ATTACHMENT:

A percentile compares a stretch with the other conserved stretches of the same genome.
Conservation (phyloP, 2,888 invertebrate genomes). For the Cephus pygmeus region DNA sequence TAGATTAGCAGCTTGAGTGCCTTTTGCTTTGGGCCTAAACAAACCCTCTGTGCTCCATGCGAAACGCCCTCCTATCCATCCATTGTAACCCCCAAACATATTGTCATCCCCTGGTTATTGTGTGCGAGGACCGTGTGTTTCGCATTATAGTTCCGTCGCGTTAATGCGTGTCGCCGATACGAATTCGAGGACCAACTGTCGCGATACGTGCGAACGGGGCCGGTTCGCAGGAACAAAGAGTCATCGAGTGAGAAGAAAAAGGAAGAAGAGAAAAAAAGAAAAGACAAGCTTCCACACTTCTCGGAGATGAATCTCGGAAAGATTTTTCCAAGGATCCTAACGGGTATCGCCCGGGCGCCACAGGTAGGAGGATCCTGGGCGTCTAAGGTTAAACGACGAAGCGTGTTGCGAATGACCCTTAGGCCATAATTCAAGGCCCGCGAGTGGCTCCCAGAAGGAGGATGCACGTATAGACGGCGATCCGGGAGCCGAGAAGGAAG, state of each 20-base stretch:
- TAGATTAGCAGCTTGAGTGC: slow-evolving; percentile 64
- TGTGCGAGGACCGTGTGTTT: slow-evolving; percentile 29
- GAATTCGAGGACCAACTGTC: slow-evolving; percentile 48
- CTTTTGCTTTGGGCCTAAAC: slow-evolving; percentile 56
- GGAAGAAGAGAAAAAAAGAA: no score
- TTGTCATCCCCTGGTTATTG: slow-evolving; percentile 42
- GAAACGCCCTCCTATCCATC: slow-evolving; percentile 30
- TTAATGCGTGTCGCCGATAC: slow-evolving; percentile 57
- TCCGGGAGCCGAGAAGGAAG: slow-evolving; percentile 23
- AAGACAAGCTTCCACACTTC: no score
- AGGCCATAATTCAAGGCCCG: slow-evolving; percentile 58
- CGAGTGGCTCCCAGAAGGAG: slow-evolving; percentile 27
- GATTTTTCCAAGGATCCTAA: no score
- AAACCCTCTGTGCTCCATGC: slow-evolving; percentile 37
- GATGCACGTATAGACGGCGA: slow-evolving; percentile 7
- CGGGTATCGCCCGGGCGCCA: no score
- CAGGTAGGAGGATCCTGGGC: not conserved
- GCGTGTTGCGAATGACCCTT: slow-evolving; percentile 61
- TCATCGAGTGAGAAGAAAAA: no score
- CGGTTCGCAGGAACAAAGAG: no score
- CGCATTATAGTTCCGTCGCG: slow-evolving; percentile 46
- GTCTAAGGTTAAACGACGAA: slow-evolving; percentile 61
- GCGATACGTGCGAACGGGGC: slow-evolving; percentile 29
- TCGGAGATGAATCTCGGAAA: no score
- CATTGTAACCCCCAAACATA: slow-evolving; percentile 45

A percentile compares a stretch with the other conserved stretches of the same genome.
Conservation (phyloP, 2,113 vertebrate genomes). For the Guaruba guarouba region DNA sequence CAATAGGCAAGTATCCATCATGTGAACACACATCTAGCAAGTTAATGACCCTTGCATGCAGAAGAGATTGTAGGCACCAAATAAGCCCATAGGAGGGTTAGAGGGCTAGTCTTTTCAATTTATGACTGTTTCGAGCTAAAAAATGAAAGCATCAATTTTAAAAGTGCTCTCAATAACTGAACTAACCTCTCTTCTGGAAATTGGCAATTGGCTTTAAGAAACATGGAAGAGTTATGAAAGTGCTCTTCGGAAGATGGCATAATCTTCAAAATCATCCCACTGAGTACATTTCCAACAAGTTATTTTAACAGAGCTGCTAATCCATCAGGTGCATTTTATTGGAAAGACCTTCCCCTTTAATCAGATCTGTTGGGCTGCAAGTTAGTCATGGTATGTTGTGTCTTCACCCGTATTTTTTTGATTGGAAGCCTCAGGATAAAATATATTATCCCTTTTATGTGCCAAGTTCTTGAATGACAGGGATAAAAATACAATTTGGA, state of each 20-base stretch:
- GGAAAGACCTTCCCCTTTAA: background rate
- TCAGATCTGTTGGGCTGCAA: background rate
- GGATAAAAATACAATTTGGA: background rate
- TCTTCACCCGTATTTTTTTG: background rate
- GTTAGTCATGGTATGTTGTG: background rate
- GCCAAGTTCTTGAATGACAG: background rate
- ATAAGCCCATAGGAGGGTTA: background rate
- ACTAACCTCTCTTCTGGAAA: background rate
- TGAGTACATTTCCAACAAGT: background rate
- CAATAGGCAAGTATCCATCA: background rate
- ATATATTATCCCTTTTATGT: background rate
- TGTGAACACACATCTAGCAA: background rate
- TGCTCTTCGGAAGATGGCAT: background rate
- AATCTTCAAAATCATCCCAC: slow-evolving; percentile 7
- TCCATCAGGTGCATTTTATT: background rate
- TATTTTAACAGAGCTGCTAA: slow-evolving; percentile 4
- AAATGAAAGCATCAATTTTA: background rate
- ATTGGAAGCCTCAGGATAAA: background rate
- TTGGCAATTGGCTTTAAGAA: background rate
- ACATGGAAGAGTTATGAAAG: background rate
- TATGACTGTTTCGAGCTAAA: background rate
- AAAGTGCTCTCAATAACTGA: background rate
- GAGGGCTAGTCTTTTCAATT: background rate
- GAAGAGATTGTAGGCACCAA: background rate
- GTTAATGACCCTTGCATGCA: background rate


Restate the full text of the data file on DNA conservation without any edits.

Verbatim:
A percentile compares a stretch with the other conserved stretches of the same genome.
Conservation (phyloP, 2,888 invertebrate genomes). For the Cephus pygmeus region DNA sequence TAGATTAGCAGCTTGAGTGCCTTTTGCTTTGGGCCTAAACAAACCCTCTGTGCTCCATGCGAAACGCCCTCCTATCCATCCATTGTAACCCCCAAACATATTGTCATCCCCTGGTTATTGTGTGCGAGGACCGTGTGTTTCGCATTATAGTTCCGTCGCGTTAATGCGTGTCGCCGATACGAATTCGAGGACCAACTGTCGCGATACGTGCGAACGGGGCCGGTTCGCAGGAACAAAGAGTCATCGAGTGAGAAGAAAAAGGAAGAAGAGAAAAAAAGAAAAGACAAGCTTCCACACTTCTCGGAGATGAATCTCGGAAAGATTTTTCCAAGGATCCTAACGGGTATCGCCCGGGCGCCACAGGTAGGAGGATCCTGGGCGTCTAAGGTTAAACGACGAAGCGTGTTGCGAATGACCCTTAGGCCATAATTCAAGGCCCGCGAGTGGCTCCCAGAAGGAGGATGCACGTATAGACGGCGATCCGGGAGCCGAGAAGGAAG, state of each 20-base stretch:
- TAGATTAGCAGCTTGAGTGC: slow-evolving; percentile 64
- TGTGCGAGGACCGTGTGTTT: slow-evolving; percentile 29
- GAATTCGAGGACCAACTGTC: slow-evolving; percentile 48
- CTTTTGCTTTGGGCCTAAAC: slow-evolving; percentile 56
- GGAAGAAGAGAAAAAAAGAA: no score
- TTGTCATCCCCTGGTTATTG: slow-evolving; percentile 42
- GAAACGCCCTCCTATCCATC: slow-evolving; percentile 30
- TTAATGCGTGTCGCCGATAC: slow-evolving; percentile 57
- TCCGGGAGCCGAGAAGGAAG: slow-evolving; percentile 23
- AAGACAAGCTTCCACACTTC: no score
- AGGCCATAATTCAAGGCCCG: slow-evolving; percentile 58
- CGAGTGGCTCCCAGAAGGAG: slow-evolving; percentile 27
- GATTTTTCCAAGGATCCTAA: no score
- AAACCCTCTGTGCTCCATGC: slow-evolving; percentile 37
- GATGCACGTATAGACGGCGA: slow-evolving; percentile 7
- CGGGTATCGCCCGGGCGCCA: no score
- CAGGTAGGAGGATCCTGGGC: not conserved
- GCGTGTTGCGAATGACCCTT: slow-evolving; percentile 61
- TCATCGAGTGAGAAGAAAAA: no score
- CGGTTCGCAGGAACAAAGAG: no score
- CGCATTATAGTTCCGTCGCG: slow-evolving; percentile 46
- GTCTAAGGTTAAACGACGAA: slow-evolving; percentile 61
- GCGATACGTGCGAACGGGGC: slow-evolving; percentile 29
- TCGGAGATGAATCTCGGAAA: no score
- CATTGTAACCCCCAAACATA: slow-evolving; percentile 45

A percentile compares a stretch with the other conserved stretches of the same genome.
Conservation (phyloP, 2,113 vertebrate genomes). For the Guaruba guarouba region DNA sequence CAATAGGCAAGTATCCATCATGTGAACACACATCTAGCAAGTTAATGACCCTTGCATGCAGAAGAGATTGTAGGCACCAAATAAGCCCATAGGAGGGTTAGAGGGCTAGTCTTTTCAATTTATGACTGTTTCGAGCTAAAAAATGAAAGCATCAATTTTAAAAGTGCTCTCAATAACTGAACTAACCTCTCTTCTGGAAATTGGCAATTGGCTTTAAGAAACATGGAAGAGTTATGAAAGTGCTCTTCGGAAGATGGCATAATCTTCAAAATCATCCCACTGAGTACATTTCCAACAAGTTATTTTAACAGAGCTGCTAATCCATCAGGTGCATTTTATTGGAAAGACCTTCCCCTTTAATCAGATCTGTTGGGCTGCAAGTTAGTCATGGTATGTTGTGTCTTCACCCGTATTTTTTTGATTGGAAGCCTCAGGATAAAATATATTATCCCTTTTATGTGCCAAGTTCTTGAATGACAGGGATAAAAATACAATTTGGA, state of each 20-base stretch:
- GGAAAGACCTTCCCCTTTAA: background rate
- TCAGATCTGTTGGGCTGCAA: background rate
- GGATAAAAATACAATTTGGA: background rate
- TCTTCACCCGTATTTTTTTG: background rate
- GTTAGTCATGGTATGTTGTG: background rate
- GCCAAGTTCTTGAATGACAG: background rate
- ATAAGCCCATAGGAGGGTTA: background rate
- ACTAACCTCTCTTCTGGAAA: background rate
- TGAGTACATTTCCAACAAGT: background rate
- CAATAGGCAAGTATCCATCA: background rate
- ATATATTATCCCTTTTATGT: background rate
- TGTGAACACACATCTAGCAA: background rate
- TGCTCTTCGGAAGATGGCAT: background rate
- AATCTTCAAAATCATCCCAC: slow-evolving; percentile 7
- TCCATCAGGTGCATTTTATT: background rate
- TATTTTAACAGAGCTGCTAA: slow-evolving; percentile 4
- AAATGAAAGCATCAATTTTA: background rate
- ATTGGAAGCCTCAGGATAAA: background rate
- TTGGCAATTGGCTTTAAGAA: background rate
- ACATGGAAGAGTTATGAAAG: background rate
- TATGACTGTTTCGAGCTAAA: background rate
- AAAGTGCTCTCAATAACTGA: background rate
- GAGGGCTAGTCTTTTCAATT: background rate
- GAAGAGATTGTAGGCACCAA: background rate
- GTTAATGACCCTTGCATGCA: background rate